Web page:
THURSDAY, Aug. 1 (HealthDay News) -- In patients with type 2 diabetes, more aggressive glucose-control strategies have variable short-term effects on microvascular complications, but they do not reduce the rate of myocardial infarction over four years of follow-up, according to a study published online July 22 in Diabetes Care.
Romain Neugebauer, Ph.D., of Kaiser Permanente in Oakland, Calif., and colleagues conducted a cohort study involving 58,000 adults with type 2 diabetes who had A1C <7 percent while taking two or more oral agents or basal insulin; subsequent A1C levels increased from ≥7 percent to 8.5 percent. The effect of progressively more intensified glucose-control strategies initiated at A1C of ≥7, ≥7.5, ≥8, or ≥8.5 percent with subsequent control for treatment adherence was assessed.
The researchers found that, after multivariable adjustment, including for age, sex, race/ethnicity, comorbidities, blood pressure, lipids, and body mass index, increasingly more aggressive strategies for glucose control were associated with reduced onset or worsening of albuminuria. However, progressively aggressive glucose-control strategies were not linked with changes in major clinical outcomes during four years of follow-up, such as reductions in the occurrence of myocardial infarction or preservation of renal function.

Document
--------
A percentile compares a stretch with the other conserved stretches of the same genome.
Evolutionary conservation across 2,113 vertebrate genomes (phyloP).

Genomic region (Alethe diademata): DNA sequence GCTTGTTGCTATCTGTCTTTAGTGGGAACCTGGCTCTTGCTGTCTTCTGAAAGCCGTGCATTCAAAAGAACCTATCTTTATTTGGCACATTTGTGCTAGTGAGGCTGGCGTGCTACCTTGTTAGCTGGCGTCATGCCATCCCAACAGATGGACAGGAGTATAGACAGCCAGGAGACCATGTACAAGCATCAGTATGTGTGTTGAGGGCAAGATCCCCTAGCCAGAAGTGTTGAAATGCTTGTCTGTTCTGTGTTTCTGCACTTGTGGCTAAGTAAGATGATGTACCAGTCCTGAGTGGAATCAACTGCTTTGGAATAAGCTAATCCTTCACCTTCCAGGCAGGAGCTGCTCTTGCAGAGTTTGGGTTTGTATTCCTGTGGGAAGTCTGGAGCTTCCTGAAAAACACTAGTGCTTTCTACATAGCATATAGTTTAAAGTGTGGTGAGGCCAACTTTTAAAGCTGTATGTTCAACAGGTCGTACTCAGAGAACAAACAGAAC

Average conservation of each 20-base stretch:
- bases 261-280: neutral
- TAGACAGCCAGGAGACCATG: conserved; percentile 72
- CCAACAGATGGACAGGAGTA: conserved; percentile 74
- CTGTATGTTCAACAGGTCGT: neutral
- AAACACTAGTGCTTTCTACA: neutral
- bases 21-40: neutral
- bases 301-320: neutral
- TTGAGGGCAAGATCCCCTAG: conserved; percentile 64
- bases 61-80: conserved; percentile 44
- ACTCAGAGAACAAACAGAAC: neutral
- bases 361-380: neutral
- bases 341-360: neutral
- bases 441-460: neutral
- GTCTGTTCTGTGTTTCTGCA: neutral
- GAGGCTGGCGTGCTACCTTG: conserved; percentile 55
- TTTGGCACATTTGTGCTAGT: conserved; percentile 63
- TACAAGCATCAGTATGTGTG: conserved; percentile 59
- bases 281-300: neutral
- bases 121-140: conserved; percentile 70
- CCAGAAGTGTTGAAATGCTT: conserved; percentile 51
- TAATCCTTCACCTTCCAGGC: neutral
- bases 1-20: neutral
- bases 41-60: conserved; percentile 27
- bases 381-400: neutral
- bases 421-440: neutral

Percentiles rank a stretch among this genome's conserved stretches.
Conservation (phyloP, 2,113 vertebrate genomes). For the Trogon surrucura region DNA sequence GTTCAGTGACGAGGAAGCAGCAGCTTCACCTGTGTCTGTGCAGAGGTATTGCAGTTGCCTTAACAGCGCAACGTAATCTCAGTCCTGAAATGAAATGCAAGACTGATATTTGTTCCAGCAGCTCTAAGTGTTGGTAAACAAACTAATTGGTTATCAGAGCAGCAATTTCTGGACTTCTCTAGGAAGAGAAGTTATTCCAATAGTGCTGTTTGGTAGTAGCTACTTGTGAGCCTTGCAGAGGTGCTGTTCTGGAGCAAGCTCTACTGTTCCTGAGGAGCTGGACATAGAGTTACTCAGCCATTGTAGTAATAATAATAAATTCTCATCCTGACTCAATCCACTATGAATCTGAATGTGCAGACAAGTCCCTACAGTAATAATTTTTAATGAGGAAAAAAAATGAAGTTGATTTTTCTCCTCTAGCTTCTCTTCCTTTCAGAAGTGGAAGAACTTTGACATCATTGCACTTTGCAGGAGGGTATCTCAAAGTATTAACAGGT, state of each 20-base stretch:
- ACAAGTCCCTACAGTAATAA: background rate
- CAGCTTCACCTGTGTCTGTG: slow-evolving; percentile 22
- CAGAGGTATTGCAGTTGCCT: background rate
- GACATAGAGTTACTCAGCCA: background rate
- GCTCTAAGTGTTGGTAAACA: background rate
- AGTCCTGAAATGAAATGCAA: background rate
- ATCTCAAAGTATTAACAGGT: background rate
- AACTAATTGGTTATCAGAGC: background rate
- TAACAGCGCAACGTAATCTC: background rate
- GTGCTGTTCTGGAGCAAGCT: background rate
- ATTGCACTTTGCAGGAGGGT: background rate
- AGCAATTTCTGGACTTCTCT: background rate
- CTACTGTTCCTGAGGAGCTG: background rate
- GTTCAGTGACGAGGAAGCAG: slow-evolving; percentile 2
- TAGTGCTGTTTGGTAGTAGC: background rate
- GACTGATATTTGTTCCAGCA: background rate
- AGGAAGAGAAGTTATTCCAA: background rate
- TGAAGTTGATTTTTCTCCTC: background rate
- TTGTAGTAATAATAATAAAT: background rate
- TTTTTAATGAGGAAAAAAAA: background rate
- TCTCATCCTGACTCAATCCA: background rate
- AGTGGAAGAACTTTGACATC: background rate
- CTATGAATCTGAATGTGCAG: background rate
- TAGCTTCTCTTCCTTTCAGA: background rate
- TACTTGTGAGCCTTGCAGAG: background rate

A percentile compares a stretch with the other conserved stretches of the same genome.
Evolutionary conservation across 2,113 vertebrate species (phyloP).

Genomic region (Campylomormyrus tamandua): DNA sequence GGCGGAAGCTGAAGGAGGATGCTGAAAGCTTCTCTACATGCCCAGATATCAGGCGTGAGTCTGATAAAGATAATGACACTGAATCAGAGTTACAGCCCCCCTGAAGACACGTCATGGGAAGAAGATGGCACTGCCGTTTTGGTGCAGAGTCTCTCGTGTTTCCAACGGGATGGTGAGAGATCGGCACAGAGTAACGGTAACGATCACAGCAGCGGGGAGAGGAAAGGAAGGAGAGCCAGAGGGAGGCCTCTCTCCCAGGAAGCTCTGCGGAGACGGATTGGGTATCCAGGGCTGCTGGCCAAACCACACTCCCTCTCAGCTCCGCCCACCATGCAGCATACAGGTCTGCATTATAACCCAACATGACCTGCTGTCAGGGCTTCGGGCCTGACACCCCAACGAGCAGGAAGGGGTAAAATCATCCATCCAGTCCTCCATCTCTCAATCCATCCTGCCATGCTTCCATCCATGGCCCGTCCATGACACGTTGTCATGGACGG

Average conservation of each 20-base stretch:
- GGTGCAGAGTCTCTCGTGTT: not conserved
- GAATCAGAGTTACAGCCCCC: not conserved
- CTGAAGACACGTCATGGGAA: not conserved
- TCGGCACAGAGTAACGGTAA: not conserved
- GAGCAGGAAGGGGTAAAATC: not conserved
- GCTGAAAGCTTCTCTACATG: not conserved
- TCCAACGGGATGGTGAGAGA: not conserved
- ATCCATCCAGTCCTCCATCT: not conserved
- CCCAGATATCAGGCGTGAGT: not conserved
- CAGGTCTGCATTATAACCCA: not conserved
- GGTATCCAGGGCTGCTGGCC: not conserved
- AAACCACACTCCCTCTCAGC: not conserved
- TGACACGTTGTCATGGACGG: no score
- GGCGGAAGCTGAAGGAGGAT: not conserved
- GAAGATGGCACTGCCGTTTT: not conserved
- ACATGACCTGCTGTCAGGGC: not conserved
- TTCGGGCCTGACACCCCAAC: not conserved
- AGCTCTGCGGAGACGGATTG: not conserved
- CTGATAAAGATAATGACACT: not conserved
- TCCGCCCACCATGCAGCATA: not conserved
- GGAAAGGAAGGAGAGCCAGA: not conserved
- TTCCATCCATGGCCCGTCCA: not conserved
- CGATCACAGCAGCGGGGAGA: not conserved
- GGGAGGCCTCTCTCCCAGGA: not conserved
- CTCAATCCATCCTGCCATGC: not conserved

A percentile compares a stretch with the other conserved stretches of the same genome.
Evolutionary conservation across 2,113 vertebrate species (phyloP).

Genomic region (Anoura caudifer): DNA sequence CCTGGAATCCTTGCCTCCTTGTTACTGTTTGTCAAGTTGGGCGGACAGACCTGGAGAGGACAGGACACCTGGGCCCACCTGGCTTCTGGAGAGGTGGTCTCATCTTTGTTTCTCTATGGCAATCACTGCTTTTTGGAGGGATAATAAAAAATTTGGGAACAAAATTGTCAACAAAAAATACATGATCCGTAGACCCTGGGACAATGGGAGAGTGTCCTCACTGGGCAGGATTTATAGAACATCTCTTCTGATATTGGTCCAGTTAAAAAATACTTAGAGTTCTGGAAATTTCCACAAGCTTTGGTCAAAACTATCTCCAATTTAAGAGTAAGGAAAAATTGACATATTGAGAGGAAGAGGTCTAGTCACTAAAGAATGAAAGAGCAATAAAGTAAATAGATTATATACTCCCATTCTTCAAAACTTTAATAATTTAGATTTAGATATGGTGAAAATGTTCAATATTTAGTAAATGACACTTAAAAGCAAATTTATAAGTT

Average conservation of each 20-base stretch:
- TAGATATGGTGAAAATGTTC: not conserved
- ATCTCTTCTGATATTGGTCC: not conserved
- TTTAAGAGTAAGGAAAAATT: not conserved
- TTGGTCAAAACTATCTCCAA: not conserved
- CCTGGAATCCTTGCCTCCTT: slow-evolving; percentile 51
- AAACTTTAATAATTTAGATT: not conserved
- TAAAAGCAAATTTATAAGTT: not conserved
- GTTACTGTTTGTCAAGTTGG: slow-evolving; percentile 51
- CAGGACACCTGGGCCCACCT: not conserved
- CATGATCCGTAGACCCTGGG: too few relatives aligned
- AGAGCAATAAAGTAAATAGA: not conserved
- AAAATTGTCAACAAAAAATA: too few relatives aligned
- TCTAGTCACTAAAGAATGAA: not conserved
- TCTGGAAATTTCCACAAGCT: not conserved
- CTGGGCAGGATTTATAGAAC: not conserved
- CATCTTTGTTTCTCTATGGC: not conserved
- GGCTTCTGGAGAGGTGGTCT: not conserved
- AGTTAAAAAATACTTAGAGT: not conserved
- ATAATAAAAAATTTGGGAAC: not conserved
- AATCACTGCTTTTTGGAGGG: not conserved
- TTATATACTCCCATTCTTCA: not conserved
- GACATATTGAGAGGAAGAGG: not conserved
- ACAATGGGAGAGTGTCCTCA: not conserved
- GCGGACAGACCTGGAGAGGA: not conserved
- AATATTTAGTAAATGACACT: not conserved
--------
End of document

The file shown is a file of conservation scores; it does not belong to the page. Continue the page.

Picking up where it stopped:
"In a large representative cohort of adults with type 2 diabetes, more aggressive glucose-control strategies have mixed short-term effects on microvascular complications and do not reduce the myocardial infarction rate over four years of follow-up," the authors write. "These findings are consistent with the results of recent clinical trials, but confirmation over longer periods of observation is needed."
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